For the Church
Sr. Phyllis Jaszkowiak
October 21, 2018
The Gospel, today has three important lessons for us. The first is that if we really follow Jesus we will drink the cup he drinks and be baptized with his baptism. The second is that we are to be humble, be the servant of all, in how we follow Jesus, especially if we are in a position of leadership. The third is that Jesus chose human beings with strengths and weaknesses to follow him. It is the same today.
We sometimes forget, that as an institution, the Church always needs to be reformed. When the Church forgets that Jesus is the leader, then we, like James and John, work to be the ‘first of all’.
I was at a service on the feast of St. Francis of Assisi and what struck me was the words Francis heard God say to him, “Repair my Church, as you can see it is in ruins.” Today our Church is broken, our Country is broken.
We are called to repair our Church, repair our Country, to work together to make change happen. The divisiveness and polarization we feel in our Church and Country cannot be healed by more of the same. We can only change if we have the strength and the courage to talk with people who differ with us, and to stand up in a way that is appropriate for each of us when we see injustice in our midst
At the last GIFT Sunday we became acquainted with 19 people who stood for peace, justice, compassion. They followed Christ, not institutions. They had to drink of the cup and receive the baptism of Jesus. They did not succumb to the temptation of power, but acted for change. They acted – so must we.
This kind of work will lead to drinking the cup Jesus must drink and be baptized with his baptism – his cross and resurrection. It is not an easy task, and the task must be done.
We are called today to follow Jesus, to repair and build up our Church and Country. Elections are a few weeks away. As you study the people and the issues, look to the values of Jesus for help in voting, talk with others and get their take. And do vote. Remember, as one person said at the GIFT session, “Your voice matters!”
It is the same for our Church. We have to keep talking to each other. Jesus continued to talk to others, right up to the time of his death.
In our Church, we the laity, both women and men, have to act to take our rightful place in all the decision making processes. We cannot leave it only to the Bishops or the clergy, or the staff of our parishes.
This is the cup we, the whole Church, are given to drink today: the sex abuse crises in our Church needs to be talked about in order to be confronted and healed. And we need to listen to each other – victims, perpetrators, those who covered it up, those who did not listen to the victims - both laity and hierarchy. I thank Fr. Schwab for opening the conversation in our parish. Other issues are: how people are chosen for priesthood, their maturity and pastoral sense; questions of transparency and accountability; the place of women and all the laity in Church structures; how Liturgy is to be celebrated; welcoming all people into our Church; questions of power and control and getting rid of clericalism in all its forms.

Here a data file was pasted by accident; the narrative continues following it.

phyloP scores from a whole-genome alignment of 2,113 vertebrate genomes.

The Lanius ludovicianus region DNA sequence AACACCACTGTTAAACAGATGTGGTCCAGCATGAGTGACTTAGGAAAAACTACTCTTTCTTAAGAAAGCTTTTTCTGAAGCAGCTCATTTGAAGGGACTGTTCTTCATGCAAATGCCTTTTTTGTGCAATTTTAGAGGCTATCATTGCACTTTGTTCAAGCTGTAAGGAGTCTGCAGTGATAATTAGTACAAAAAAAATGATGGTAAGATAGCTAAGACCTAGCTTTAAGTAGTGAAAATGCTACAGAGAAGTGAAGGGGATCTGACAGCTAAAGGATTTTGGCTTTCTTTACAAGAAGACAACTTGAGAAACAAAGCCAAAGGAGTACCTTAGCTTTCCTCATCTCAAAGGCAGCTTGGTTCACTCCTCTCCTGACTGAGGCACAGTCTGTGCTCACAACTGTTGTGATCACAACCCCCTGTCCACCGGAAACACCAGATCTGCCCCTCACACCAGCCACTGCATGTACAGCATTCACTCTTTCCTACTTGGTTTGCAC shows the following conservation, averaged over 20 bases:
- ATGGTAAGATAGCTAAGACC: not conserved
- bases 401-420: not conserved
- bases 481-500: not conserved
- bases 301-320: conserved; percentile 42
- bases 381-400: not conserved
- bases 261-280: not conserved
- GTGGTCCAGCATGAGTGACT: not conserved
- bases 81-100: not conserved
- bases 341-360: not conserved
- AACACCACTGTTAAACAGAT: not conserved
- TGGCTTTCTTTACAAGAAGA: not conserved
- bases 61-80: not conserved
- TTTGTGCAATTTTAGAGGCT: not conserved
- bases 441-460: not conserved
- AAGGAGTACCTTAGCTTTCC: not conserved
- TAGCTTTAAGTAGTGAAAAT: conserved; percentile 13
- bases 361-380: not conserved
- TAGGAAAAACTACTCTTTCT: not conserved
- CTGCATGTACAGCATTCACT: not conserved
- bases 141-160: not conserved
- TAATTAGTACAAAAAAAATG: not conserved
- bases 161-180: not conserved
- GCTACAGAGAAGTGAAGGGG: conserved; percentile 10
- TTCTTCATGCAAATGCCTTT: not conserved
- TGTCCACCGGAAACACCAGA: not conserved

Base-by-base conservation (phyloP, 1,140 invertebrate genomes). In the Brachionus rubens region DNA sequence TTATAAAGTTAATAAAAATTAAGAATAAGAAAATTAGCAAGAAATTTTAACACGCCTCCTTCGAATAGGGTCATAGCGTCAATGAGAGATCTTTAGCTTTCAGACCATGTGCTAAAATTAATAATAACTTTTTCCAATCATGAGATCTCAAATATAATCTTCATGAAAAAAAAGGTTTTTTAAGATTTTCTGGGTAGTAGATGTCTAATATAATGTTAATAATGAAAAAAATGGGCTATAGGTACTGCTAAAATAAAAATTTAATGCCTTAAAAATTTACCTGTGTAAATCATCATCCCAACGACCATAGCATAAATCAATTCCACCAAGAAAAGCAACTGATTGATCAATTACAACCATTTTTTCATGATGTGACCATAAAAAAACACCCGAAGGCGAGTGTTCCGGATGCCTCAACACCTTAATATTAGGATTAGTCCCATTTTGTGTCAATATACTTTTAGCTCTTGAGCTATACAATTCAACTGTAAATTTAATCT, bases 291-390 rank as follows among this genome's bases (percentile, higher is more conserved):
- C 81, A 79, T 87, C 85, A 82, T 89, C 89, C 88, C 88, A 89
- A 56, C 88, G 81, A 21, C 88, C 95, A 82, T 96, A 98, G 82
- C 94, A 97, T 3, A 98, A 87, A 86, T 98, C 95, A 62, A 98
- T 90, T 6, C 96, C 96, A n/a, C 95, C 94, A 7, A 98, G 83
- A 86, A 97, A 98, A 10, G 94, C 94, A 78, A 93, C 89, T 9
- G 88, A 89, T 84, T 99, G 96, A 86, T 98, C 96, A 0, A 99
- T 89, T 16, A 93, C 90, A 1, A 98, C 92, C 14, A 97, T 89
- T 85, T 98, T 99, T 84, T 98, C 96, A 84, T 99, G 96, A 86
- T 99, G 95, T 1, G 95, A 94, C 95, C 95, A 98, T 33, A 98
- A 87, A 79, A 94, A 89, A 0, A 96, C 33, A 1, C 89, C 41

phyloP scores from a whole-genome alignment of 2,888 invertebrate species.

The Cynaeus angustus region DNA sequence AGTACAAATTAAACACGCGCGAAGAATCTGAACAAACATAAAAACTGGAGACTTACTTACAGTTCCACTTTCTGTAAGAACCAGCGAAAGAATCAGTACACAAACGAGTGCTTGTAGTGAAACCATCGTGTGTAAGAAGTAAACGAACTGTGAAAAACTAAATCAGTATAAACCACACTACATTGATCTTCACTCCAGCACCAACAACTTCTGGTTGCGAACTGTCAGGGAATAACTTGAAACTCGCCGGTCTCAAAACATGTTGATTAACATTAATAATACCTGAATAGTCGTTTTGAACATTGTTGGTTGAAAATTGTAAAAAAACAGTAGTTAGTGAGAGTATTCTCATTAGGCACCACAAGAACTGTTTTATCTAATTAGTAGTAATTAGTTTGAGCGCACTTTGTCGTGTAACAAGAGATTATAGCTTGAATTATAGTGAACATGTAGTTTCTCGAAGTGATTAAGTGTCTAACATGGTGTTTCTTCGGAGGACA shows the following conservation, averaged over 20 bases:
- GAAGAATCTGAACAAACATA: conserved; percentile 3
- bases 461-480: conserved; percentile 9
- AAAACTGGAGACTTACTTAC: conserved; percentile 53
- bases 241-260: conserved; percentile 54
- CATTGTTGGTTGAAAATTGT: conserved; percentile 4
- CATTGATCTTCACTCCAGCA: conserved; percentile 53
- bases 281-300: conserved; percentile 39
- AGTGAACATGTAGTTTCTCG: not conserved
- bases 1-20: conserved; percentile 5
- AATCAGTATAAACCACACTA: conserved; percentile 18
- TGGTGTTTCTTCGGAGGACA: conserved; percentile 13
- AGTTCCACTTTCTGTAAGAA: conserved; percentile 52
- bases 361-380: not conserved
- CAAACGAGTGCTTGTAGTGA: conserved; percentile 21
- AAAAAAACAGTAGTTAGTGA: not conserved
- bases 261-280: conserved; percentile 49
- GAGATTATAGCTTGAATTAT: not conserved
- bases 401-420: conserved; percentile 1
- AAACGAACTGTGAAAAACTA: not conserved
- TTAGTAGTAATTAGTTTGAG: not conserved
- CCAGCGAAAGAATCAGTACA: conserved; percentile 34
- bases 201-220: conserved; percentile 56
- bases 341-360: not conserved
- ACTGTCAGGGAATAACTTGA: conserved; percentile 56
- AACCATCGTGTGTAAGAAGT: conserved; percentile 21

We probably won’t be warmly welcomed, and we have to stand up for our rightful place. Jesus calls us to do it. Follow him.
So I encourage all women and men to take our place in this broken Church and lead it once again to Christ. To lead from our hearts, to again look to Christ for guidance, not rules and regulations. To know that everyone has some truth and together we come to the whole truth, for that is when change can happen.
I would like to end with a prayer, written by Brian Doyle.
“Furious Prayer for the Church I Love and Have Always Loved but Which Drives Me Insane with Its Fussy Fidgety Prim Tin-Eared Thirst for Control and Rules and Power and Money Rather Than the One Simple Thing the Founder Insisted On
“Granted, it’s a tough assignment, the original assignment. I get that. Love – Lord help us, could we not have been assigned something easier, like astrophysics or quantum mechanics? But no – love those you cannot love. Love those who are poor and broken and fouled and dirty and sick with sores. Love those who wish to strike you on both cheeks. Love the blowhard, the pompous ass, the arrogant liar. Find the Christ in each heart, even those. Preach the Gospel and only if necessary talk about it. Be the Word. It is easy to advise and pronounce and counsel and suggest and lecture; it is not so easy to do what must be done without sometimes shrieking. Bring love like a bright weapon against the dark. The Rabbi did not say to build churches, or retreat houses, or secure a fleet of cars for general use, or convene conferences, or issue position papers. He was pretty blunt about the hungry and the naked and the sick. He was not reasonable; we forget this. The Church is not a reasonable idea. The Church should be a verb. When it is only a noun it is not what the Founder asked of us. Let us pray that we are ever after dissolving the formal officious arrogant thing that wants to rise, and ever fomenting the contradictory revolutionary counter-cultural thing that could change life on this planet. It could you know. Let’s try again today. And so: amen.”
Brian Doyle. A BOOK OF UNCOMMON PRAYER. Sorin Books, P.O. Box 428, Notre Dame, IN, 46556-0428. Published in 2014. Pages 17-18.
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